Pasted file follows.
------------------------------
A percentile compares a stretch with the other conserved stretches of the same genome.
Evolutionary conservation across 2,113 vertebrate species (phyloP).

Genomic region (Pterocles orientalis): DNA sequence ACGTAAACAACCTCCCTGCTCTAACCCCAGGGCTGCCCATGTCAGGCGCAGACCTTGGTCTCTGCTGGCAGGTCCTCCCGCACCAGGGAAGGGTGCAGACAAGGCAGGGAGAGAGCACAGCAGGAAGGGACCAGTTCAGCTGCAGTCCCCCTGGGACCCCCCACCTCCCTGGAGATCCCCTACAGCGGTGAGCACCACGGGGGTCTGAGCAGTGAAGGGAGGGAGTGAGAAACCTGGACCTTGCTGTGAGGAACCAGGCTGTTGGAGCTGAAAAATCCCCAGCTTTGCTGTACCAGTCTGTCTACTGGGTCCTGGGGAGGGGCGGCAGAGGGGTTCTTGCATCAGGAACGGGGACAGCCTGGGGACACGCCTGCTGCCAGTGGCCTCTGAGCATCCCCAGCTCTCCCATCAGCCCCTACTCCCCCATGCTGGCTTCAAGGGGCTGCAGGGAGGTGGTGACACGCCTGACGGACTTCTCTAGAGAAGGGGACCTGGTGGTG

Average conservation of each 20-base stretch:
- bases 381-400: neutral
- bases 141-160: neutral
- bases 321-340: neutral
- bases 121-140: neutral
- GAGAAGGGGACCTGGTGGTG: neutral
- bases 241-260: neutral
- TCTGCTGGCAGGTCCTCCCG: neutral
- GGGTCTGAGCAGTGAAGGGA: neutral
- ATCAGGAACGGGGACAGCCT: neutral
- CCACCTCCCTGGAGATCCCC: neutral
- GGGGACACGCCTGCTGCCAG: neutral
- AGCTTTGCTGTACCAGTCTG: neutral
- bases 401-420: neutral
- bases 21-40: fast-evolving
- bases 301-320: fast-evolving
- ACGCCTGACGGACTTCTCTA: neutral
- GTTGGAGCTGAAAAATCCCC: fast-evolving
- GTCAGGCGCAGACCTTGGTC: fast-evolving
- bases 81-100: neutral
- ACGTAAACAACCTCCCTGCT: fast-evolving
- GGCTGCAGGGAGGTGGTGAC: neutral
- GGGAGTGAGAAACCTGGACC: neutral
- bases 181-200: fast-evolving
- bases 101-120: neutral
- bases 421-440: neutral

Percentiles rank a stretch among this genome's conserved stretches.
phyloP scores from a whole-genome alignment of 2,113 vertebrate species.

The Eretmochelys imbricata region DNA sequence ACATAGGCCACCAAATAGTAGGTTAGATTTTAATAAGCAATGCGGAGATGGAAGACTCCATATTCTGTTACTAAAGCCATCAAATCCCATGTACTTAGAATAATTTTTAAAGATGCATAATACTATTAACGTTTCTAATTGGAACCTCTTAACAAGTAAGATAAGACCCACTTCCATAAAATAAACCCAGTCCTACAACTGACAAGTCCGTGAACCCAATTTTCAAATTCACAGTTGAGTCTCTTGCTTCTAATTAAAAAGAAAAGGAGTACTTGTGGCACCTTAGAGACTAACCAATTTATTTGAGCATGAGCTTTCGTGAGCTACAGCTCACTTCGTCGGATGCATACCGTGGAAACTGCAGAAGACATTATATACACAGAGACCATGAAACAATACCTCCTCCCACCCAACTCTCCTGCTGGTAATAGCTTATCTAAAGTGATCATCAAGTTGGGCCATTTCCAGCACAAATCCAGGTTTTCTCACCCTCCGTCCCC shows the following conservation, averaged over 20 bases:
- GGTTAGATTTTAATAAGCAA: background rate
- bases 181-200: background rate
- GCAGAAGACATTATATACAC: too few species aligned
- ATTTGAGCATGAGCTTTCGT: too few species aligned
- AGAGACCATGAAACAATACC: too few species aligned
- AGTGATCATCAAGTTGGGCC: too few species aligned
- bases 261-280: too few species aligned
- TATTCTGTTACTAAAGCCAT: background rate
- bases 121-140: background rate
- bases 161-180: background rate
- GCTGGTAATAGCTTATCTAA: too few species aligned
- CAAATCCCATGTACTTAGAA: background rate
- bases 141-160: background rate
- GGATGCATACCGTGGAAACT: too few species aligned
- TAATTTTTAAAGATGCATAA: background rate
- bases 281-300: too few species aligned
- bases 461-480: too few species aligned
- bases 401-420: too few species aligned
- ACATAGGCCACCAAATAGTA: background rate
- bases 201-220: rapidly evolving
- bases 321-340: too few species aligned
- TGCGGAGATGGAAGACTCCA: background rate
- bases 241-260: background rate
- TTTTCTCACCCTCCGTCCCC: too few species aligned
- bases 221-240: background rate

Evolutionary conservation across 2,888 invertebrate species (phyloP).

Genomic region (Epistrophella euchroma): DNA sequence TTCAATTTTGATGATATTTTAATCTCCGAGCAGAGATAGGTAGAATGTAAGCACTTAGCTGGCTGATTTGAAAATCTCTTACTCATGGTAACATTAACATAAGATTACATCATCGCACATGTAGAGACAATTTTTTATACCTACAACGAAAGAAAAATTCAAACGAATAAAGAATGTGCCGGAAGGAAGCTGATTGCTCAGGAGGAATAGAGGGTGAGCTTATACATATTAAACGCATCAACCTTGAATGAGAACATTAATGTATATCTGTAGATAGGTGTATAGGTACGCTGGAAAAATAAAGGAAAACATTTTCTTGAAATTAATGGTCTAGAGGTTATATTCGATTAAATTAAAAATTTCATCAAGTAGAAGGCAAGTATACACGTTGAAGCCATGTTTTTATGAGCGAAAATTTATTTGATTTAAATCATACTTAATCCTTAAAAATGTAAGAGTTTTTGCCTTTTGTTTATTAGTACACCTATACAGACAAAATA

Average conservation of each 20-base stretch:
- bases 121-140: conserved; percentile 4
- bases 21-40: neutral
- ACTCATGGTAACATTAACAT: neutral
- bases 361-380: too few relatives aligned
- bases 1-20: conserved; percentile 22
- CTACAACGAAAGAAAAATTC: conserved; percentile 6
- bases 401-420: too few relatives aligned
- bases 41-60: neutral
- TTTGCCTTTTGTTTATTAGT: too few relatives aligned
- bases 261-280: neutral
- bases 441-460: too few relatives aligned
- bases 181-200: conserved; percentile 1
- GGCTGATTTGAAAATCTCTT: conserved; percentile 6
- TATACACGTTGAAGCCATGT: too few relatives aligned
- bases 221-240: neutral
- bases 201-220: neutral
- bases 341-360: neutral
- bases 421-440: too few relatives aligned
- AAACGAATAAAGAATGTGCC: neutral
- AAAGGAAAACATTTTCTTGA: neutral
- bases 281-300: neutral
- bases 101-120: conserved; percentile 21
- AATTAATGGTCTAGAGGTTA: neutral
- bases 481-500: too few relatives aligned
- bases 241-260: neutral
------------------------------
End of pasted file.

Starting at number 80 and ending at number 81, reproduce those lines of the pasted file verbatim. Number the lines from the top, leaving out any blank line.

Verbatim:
- AAAGGAAAACATTTTCTTGA: neutral
- bases 281-300: neutral